Ultimately, the goal is to ensure that a victim should not have to suffer further trauma after the crime but rather be connected with the appropriate social services so they can move on with their lives.

Doing so will also increase the likelihood that they will be more receptive to helping with the investigation and prosecution of their trafficker who should be held accountable their criminal actions.

You only have to testify in court if you receive a subpoena from the District Attorney ordering you to appear in court to testify in a trial. But at least 90% of Domestic Violence cases are resolved without going to trial. This is how it works:

The San Bernardino County Coalition Against Sexual Exploitation (C.A.S.E.) is a partnership of public and private entities who have joined together to develop resources in the county to educate, prevent, intervene and treat victims of sexual exploitation. The CASE goal is to coordinate services tailored to the characteristics and circumstances of these children, train law enforcement on investigation and detection, educate the public and create awareness to protect children from abuse and exploitation.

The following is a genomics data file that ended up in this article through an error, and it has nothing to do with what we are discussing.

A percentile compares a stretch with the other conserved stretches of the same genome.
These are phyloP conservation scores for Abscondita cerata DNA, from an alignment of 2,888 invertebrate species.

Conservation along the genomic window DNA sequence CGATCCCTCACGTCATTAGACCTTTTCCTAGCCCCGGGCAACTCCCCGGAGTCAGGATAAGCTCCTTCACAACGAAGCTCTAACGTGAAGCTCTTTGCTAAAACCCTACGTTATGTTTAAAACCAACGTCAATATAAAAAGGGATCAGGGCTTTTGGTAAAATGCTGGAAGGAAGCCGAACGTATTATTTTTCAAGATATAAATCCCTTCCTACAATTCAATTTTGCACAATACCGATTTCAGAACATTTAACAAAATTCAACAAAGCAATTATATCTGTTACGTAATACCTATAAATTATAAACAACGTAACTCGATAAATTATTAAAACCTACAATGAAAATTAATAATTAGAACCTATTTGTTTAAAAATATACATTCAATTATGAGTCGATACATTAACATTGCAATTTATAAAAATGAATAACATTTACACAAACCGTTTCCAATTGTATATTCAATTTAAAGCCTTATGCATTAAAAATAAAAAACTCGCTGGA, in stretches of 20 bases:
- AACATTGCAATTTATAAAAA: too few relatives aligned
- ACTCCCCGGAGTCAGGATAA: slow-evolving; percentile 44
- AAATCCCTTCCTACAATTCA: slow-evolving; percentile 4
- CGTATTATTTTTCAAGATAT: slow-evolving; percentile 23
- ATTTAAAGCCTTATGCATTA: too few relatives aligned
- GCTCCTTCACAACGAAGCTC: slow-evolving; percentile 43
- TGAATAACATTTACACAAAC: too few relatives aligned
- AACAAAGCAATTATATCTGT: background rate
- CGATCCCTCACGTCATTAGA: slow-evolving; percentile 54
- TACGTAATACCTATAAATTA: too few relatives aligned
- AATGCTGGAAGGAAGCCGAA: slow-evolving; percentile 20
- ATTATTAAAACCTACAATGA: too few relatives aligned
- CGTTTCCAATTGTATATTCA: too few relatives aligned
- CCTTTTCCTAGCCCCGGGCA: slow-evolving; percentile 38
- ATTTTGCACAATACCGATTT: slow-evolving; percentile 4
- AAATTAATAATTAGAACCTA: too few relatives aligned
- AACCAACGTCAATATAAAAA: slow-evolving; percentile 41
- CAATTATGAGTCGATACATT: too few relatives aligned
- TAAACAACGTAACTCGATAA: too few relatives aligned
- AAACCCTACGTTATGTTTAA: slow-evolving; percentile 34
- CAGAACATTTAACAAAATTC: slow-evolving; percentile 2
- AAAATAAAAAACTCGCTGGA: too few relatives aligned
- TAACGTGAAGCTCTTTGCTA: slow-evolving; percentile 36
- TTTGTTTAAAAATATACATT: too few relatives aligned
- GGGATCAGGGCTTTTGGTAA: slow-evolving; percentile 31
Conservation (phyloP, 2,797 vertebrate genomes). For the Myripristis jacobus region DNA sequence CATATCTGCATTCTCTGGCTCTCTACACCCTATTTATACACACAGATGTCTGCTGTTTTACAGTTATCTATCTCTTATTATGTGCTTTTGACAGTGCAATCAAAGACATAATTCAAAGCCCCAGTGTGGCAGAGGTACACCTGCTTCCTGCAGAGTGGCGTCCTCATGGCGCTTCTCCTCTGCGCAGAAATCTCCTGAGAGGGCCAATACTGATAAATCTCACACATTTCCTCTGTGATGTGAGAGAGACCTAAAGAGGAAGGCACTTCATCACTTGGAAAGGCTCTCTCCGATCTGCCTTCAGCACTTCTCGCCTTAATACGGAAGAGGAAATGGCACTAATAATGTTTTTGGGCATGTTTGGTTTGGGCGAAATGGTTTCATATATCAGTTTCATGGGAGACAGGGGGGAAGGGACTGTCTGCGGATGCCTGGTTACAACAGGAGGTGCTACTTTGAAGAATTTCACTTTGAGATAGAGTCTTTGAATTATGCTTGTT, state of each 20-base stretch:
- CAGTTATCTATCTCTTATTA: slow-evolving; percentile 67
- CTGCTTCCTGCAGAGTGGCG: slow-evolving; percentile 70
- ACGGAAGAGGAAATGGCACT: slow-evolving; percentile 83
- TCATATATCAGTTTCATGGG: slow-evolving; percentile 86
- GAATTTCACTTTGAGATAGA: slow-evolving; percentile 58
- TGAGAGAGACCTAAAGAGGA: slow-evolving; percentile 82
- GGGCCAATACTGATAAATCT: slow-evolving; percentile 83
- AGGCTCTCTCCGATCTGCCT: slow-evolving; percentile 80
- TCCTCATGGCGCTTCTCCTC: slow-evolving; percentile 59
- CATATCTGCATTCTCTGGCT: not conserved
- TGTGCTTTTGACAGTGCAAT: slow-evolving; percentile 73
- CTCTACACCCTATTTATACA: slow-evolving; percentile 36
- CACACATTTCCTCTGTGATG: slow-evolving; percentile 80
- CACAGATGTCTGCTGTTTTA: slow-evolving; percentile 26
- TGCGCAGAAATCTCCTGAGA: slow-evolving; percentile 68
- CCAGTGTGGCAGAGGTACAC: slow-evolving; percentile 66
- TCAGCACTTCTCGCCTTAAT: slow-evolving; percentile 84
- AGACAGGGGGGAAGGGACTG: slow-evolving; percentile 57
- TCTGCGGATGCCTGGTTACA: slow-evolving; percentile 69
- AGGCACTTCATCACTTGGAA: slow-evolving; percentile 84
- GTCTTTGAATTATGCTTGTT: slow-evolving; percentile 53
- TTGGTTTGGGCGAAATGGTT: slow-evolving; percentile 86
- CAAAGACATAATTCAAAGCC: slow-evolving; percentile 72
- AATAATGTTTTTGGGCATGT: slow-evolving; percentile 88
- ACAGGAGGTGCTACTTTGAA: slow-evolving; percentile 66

Since that initial meeting in March 2009, much has been accomplished. The Department of Behavioral Health obtained state funding under the Mental Health Act and CASE now has four paid full time staff providing direct services to these children. There is a funded coordinator, social worker, probation officer and behavioral health clinician all working with sexually exploited minors in the dependency and delinquency courts. CASE team leaders from the Sheriff’s Department, District Attorney, Public Defender, Children’s Network, Children & Family Services, Behavioral Health, Probation Department and County Schools meet monthly to determine how best to utilize existing resources to maximize the provision of services across the county.

Since the inception of CASE in 2009, approximately 4,000 law enforcement and community members have been trained about the plight of trafficking in San Bernardino County. CASE team members have also provided services and resources to approximately 75 young people who were victims of sexual exploitation.